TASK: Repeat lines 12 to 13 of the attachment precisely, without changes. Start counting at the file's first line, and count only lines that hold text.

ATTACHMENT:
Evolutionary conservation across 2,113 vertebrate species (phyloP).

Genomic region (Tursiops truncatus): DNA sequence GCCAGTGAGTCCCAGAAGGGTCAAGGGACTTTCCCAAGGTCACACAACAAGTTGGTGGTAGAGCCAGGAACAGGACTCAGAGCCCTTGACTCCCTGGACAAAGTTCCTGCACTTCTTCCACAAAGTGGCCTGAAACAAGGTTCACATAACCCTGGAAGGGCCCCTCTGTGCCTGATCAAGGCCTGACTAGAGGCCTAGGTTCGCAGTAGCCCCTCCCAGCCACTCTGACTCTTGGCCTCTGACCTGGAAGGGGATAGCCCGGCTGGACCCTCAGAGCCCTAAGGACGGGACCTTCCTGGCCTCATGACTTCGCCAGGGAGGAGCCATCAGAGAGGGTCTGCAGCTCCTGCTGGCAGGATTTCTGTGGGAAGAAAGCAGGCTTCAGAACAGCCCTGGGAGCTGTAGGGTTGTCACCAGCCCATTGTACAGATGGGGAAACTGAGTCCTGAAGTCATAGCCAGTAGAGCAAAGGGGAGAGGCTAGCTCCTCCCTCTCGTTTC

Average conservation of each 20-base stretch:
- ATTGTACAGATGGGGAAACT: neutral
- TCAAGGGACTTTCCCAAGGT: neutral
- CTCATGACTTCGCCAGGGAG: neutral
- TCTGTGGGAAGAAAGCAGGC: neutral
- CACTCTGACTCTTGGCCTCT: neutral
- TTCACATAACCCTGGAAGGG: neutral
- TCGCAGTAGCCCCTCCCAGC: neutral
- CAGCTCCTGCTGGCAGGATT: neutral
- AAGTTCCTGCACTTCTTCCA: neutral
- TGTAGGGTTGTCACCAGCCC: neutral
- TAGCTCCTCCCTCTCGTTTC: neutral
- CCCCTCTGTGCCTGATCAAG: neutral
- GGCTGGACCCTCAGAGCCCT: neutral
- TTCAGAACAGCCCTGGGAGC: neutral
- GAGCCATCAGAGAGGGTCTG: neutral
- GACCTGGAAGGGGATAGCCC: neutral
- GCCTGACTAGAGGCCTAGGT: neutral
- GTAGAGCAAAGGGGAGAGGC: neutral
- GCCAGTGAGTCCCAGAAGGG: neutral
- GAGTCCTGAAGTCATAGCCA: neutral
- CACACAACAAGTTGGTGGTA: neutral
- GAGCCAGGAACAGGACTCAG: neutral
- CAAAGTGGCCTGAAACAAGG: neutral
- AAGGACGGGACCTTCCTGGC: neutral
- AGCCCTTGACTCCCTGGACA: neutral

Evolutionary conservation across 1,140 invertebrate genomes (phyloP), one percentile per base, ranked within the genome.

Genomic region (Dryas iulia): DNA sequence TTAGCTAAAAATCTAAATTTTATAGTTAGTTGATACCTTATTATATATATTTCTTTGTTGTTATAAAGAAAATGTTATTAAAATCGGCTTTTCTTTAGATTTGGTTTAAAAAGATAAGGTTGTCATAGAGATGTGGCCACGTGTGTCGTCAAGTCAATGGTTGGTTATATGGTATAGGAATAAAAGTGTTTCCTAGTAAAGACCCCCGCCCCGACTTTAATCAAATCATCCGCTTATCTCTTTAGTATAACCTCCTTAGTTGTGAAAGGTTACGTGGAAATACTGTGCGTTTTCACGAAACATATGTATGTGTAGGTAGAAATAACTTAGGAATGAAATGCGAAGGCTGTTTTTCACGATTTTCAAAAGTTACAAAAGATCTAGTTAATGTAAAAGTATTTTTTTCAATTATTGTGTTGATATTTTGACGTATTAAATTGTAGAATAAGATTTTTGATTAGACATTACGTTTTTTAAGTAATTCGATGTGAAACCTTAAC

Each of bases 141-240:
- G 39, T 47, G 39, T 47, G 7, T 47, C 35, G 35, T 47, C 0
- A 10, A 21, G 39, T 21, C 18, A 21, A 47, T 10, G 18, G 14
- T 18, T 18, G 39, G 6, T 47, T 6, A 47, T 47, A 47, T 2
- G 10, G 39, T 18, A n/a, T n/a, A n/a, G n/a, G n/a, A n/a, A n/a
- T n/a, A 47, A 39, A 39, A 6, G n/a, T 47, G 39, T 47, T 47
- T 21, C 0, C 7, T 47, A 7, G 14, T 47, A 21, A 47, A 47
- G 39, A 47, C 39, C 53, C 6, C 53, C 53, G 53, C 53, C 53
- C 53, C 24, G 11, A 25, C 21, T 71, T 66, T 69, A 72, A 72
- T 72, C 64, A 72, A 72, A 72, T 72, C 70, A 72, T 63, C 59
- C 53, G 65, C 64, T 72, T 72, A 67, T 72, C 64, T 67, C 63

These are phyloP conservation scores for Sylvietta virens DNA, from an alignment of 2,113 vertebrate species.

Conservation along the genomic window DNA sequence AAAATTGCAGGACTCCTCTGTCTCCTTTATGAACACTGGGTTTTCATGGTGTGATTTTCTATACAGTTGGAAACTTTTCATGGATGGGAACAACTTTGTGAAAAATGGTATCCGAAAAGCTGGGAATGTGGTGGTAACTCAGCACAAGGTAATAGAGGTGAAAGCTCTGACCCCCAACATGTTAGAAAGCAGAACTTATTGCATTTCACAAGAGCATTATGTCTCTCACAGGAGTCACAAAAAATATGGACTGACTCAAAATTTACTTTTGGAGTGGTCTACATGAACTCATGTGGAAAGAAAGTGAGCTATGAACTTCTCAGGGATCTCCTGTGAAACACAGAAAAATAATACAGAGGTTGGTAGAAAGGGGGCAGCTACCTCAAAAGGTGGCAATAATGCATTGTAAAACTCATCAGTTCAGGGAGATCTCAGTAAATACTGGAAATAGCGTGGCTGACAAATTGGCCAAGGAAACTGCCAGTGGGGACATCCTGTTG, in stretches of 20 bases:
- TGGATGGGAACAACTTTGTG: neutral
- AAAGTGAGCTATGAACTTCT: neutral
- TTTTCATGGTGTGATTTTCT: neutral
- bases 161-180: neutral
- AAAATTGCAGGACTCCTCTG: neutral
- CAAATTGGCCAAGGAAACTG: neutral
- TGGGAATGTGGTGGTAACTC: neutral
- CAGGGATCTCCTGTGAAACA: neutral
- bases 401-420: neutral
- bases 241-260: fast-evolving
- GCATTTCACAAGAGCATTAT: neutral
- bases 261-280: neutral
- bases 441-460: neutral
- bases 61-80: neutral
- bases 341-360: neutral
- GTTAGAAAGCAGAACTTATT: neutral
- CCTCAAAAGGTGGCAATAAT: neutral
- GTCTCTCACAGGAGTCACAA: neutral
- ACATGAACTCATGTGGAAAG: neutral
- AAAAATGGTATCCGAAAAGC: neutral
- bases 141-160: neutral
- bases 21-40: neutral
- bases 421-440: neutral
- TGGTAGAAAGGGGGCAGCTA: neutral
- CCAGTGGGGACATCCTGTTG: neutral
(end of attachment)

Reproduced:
- AAGTTCCTGCACTTCTTCCA: neutral
- TGTAGGGTTGTCACCAGCCC: neutral